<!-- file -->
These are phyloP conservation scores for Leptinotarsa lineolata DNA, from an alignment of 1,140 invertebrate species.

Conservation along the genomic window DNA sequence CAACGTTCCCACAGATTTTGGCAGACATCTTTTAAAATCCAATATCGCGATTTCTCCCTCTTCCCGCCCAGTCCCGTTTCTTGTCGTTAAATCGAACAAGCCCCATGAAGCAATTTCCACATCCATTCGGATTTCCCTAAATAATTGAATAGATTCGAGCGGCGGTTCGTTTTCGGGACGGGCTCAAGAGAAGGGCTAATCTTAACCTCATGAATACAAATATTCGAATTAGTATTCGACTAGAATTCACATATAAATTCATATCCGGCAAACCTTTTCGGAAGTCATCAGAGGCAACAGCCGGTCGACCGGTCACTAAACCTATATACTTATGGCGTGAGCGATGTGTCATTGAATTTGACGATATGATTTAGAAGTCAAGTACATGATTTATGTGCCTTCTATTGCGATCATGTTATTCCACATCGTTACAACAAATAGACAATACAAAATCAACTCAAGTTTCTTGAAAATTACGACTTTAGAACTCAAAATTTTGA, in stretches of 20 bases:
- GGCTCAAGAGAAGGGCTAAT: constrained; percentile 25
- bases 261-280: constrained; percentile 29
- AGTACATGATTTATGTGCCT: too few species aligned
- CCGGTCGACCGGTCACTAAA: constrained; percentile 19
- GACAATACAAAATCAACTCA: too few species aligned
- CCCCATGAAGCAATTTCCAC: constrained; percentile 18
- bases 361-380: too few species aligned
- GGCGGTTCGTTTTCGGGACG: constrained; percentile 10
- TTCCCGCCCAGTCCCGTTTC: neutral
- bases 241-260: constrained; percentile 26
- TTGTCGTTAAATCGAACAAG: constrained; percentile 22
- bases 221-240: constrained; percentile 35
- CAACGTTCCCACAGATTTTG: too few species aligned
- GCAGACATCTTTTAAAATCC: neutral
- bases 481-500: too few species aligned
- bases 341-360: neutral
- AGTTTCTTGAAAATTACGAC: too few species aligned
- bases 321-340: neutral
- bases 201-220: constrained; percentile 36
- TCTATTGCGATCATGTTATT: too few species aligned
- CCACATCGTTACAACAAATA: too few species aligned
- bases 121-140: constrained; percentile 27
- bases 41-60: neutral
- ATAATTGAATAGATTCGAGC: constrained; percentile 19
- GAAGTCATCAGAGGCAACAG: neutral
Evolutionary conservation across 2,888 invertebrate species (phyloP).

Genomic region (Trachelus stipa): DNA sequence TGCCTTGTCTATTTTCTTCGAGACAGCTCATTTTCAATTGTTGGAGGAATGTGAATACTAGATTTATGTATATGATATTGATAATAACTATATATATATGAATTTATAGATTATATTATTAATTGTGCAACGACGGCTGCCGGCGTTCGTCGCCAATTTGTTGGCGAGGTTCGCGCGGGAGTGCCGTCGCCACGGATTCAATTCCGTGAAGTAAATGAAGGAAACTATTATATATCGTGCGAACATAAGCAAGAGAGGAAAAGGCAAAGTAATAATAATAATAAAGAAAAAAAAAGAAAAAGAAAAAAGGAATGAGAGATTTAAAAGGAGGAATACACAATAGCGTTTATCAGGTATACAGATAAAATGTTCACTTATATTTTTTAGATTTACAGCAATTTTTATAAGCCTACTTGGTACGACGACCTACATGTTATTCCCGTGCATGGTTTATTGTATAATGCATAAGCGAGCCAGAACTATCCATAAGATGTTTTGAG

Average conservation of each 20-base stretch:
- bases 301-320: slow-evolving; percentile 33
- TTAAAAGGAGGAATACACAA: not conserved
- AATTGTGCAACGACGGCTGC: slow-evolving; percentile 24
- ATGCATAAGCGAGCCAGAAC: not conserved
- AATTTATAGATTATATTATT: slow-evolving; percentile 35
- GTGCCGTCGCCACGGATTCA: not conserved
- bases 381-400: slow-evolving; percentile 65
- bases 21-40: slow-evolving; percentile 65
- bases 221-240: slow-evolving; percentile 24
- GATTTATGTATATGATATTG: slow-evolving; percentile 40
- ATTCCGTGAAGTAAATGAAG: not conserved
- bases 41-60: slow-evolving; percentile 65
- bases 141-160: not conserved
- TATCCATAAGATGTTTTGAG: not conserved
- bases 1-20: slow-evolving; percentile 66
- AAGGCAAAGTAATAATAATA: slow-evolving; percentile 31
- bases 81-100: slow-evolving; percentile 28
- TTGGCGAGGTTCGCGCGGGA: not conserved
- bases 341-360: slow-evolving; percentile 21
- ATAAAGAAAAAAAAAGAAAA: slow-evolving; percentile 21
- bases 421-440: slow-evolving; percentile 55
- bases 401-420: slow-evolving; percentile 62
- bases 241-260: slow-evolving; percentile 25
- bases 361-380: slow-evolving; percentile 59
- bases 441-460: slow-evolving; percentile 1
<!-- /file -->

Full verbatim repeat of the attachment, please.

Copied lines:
These are phyloP conservation scores for Leptinotarsa lineolata DNA, from an alignment of 1,140 invertebrate species.

Conservation along the genomic window DNA sequence CAACGTTCCCACAGATTTTGGCAGACATCTTTTAAAATCCAATATCGCGATTTCTCCCTCTTCCCGCCCAGTCCCGTTTCTTGTCGTTAAATCGAACAAGCCCCATGAAGCAATTTCCACATCCATTCGGATTTCCCTAAATAATTGAATAGATTCGAGCGGCGGTTCGTTTTCGGGACGGGCTCAAGAGAAGGGCTAATCTTAACCTCATGAATACAAATATTCGAATTAGTATTCGACTAGAATTCACATATAAATTCATATCCGGCAAACCTTTTCGGAAGTCATCAGAGGCAACAGCCGGTCGACCGGTCACTAAACCTATATACTTATGGCGTGAGCGATGTGTCATTGAATTTGACGATATGATTTAGAAGTCAAGTACATGATTTATGTGCCTTCTATTGCGATCATGTTATTCCACATCGTTACAACAAATAGACAATACAAAATCAACTCAAGTTTCTTGAAAATTACGACTTTAGAACTCAAAATTTTGA, in stretches of 20 bases:
- GGCTCAAGAGAAGGGCTAAT: constrained; percentile 25
- bases 261-280: constrained; percentile 29
- AGTACATGATTTATGTGCCT: too few species aligned
- CCGGTCGACCGGTCACTAAA: constrained; percentile 19
- GACAATACAAAATCAACTCA: too few species aligned
- CCCCATGAAGCAATTTCCAC: constrained; percentile 18
- bases 361-380: too few species aligned
- GGCGGTTCGTTTTCGGGACG: constrained; percentile 10
- TTCCCGCCCAGTCCCGTTTC: neutral
- bases 241-260: constrained; percentile 26
- TTGTCGTTAAATCGAACAAG: constrained; percentile 22
- bases 221-240: constrained; percentile 35
- CAACGTTCCCACAGATTTTG: too few species aligned
- GCAGACATCTTTTAAAATCC: neutral
- bases 481-500: too few species aligned
- bases 341-360: neutral
- AGTTTCTTGAAAATTACGAC: too few species aligned
- bases 321-340: neutral
- bases 201-220: constrained; percentile 36
- TCTATTGCGATCATGTTATT: too few species aligned
- CCACATCGTTACAACAAATA: too few species aligned
- bases 121-140: constrained; percentile 27
- bases 41-60: neutral
- ATAATTGAATAGATTCGAGC: constrained; percentile 19
- GAAGTCATCAGAGGCAACAG: neutral
Evolutionary conservation across 2,888 invertebrate species (phyloP).

Genomic region (Trachelus stipa): DNA sequence TGCCTTGTCTATTTTCTTCGAGACAGCTCATTTTCAATTGTTGGAGGAATGTGAATACTAGATTTATGTATATGATATTGATAATAACTATATATATATGAATTTATAGATTATATTATTAATTGTGCAACGACGGCTGCCGGCGTTCGTCGCCAATTTGTTGGCGAGGTTCGCGCGGGAGTGCCGTCGCCACGGATTCAATTCCGTGAAGTAAATGAAGGAAACTATTATATATCGTGCGAACATAAGCAAGAGAGGAAAAGGCAAAGTAATAATAATAATAAAGAAAAAAAAAGAAAAAGAAAAAAGGAATGAGAGATTTAAAAGGAGGAATACACAATAGCGTTTATCAGGTATACAGATAAAATGTTCACTTATATTTTTTAGATTTACAGCAATTTTTATAAGCCTACTTGGTACGACGACCTACATGTTATTCCCGTGCATGGTTTATTGTATAATGCATAAGCGAGCCAGAACTATCCATAAGATGTTTTGAG

Average conservation of each 20-base stretch:
- bases 301-320: slow-evolving; percentile 33
- TTAAAAGGAGGAATACACAA: not conserved
- AATTGTGCAACGACGGCTGC: slow-evolving; percentile 24
- ATGCATAAGCGAGCCAGAAC: not conserved
- AATTTATAGATTATATTATT: slow-evolving; percentile 35
- GTGCCGTCGCCACGGATTCA: not conserved
- bases 381-400: slow-evolving; percentile 65
- bases 21-40: slow-evolving; percentile 65
- bases 221-240: slow-evolving; percentile 24
- GATTTATGTATATGATATTG: slow-evolving; percentile 40
- ATTCCGTGAAGTAAATGAAG: not conserved
- bases 41-60: slow-evolving; percentile 65
- bases 141-160: not conserved
- TATCCATAAGATGTTTTGAG: not conserved
- bases 1-20: slow-evolving; percentile 66
- AAGGCAAAGTAATAATAATA: slow-evolving; percentile 31
- bases 81-100: slow-evolving; percentile 28
- TTGGCGAGGTTCGCGCGGGA: not conserved
- bases 341-360: slow-evolving; percentile 21
- ATAAAGAAAAAAAAAGAAAA: slow-evolving; percentile 21
- bases 421-440: slow-evolving; percentile 55
- bases 401-420: slow-evolving; percentile 62
- bases 241-260: slow-evolving; percentile 25
- bases 361-380: slow-evolving; percentile 59
- bases 441-460: slow-evolving; percentile 1